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The Two-Hour Expert

Building rapport with your clients is critical to cementing relationships—and may take you less time than you think.

By Maggie Leyes

Many advisors know that building a relationship with a client is not centered as much on the advisor’s financial know-how (clients expect you to know your stuff!) as it is on creating trust. And trust is often built on ties that lie outside the “financial universe.” That means you need to be conversant in the topics that interest your clients so that you can begin cementing the relationship on common ground.

But how do you do that with a client base that has wide and varied interests? Maryann Karinch, coauthor of How to Become an Expert on Anything in 2 Hours (, says that through some simple techniques (most don’t even require two hours—or any time at all), you can establish your “expertise” and quickly build rapport.

Don’t ?
Before focusing on specifics, Karinch begins by telling you what you shouldn’t do. It’s not about becoming encyclopedic about everything your clients are interested in and then regurgitating all the information and facts that you learn—that’s being Rain Man, she says. “You also don’t want to present yourself as something you are not,” she cautions. “Unless you are genuinely interested in the subject, don’t go too far [into it]. Nothing can ruin a relationship faster than someone trying to fake it.” For example, if you know your client is a sailing buff, but you’re afraid of sailing, don’t pretend to be an expert or have an interest in it. Instead, you might admit your fear and open up the conversation in that manner so your client can talk about his passion.

Do ?
Now for the things that you can do. “Employ active listening,” says Karinch. “Listen for keywords and then move with those keywords.” Say you are at a cocktail party and are speaking to a potential client. Note what she is saying and what she emphasizes and then begin asking her questions about that topic. From there you can start inserting information that you know about that specific topic into the conversation.

You can also use this technique when meeting with your clients. Do some research to get a handle on a few basic facts about your client’s passion, Karinch suggests, and then come up with enough questions so that he can talk about his area of interest. Once your client is talking, you can then tie it into something you are familiar with. For example, you may not know the ins and outs of sailing, but when meeting with your sailing-buff client, you can eventually bring the conversation around to having watched the Brits win their fourth gold medal in sailing at the Beijing Olympics (if you did, indeed, watch it). The bottom line, she says, is to “take what you know and find the intersections with [your client]. And as long as you keep inviting that person to speak, he will help you find the intersections.”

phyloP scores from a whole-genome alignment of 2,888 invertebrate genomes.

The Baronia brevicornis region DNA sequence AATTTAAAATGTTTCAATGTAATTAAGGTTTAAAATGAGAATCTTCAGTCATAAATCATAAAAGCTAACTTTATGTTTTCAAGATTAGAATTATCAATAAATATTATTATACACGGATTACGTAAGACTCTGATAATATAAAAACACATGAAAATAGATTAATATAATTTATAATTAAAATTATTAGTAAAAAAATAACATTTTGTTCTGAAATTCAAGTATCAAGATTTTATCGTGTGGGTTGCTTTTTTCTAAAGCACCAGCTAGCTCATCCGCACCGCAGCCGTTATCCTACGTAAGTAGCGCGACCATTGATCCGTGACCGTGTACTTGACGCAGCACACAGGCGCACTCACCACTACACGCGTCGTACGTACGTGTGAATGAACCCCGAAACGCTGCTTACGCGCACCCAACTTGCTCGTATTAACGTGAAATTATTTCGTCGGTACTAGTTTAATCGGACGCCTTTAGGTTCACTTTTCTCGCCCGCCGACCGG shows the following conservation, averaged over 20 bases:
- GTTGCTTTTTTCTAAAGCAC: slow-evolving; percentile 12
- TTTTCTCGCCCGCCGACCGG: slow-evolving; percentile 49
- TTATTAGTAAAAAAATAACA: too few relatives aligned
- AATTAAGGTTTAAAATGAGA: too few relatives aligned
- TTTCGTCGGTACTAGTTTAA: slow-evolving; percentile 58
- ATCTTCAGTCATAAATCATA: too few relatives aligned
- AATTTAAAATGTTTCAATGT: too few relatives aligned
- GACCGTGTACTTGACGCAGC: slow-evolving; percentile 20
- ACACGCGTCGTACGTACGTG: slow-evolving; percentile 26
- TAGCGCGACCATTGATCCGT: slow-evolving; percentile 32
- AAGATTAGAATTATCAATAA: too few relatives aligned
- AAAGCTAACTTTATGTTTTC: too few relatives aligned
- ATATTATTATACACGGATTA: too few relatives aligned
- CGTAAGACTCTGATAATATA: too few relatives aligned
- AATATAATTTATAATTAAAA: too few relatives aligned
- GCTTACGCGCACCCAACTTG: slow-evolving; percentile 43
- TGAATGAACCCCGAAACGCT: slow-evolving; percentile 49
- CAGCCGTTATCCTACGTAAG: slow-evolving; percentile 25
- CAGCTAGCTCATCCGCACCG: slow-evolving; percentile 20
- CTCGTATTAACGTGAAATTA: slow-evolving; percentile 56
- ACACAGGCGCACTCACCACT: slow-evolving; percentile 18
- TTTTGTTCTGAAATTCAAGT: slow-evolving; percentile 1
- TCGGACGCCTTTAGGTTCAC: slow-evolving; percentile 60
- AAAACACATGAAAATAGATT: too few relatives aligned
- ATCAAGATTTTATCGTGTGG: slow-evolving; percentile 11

The next level
When building rapport with a prospect or client, you’ll also need to know his reaction to the information you’re providing. Reading a person’s body language is a good way to get silent feedback on how well you are doing, and the forehead is an easy place to start. “Use the forehead to its fullest advantage,” says Karinch. “It‘s a billboard for our emotions.” Both eyebrows raised? It indicates surprise and interest. A knitted brow? Concern. So look at your client’s forehead to see whether she believes you or is concerned about what you are saying. You can also use your forehead to convey emotion and elicit responses from the other side of your desk. Try this: Raise your eyebrows during a conversation with a client at the appropriate time and watch him begin to talk more about the subject at hand—because you just gave him a nonverbal opening to do so.

Be a refiner, not a spider
While How to Become an Expert on Anything in 2 Hours covers different ways of engaging your audience (even one person) with information, Karinch warns that not all the techniques discussed in the book are suitable for advisors. Using the “spider” technique—the process of bringing everything in a conversation back to what you know—will not serve you well in your advisory practice. In doing that, you “miss out on what the client knows and what you need to know about him,” says Karinch. Instead, it is better to practice the “refiner” technique. That means taking often disparate information and making sense out of it; in essence it’s adding value to otherwise useless information.

In the end, as the book states, you can generate great rapport with anyone by focusing on the one subject that interests him the most: his own area of expertise.

Maggie Leyes is a contributor to

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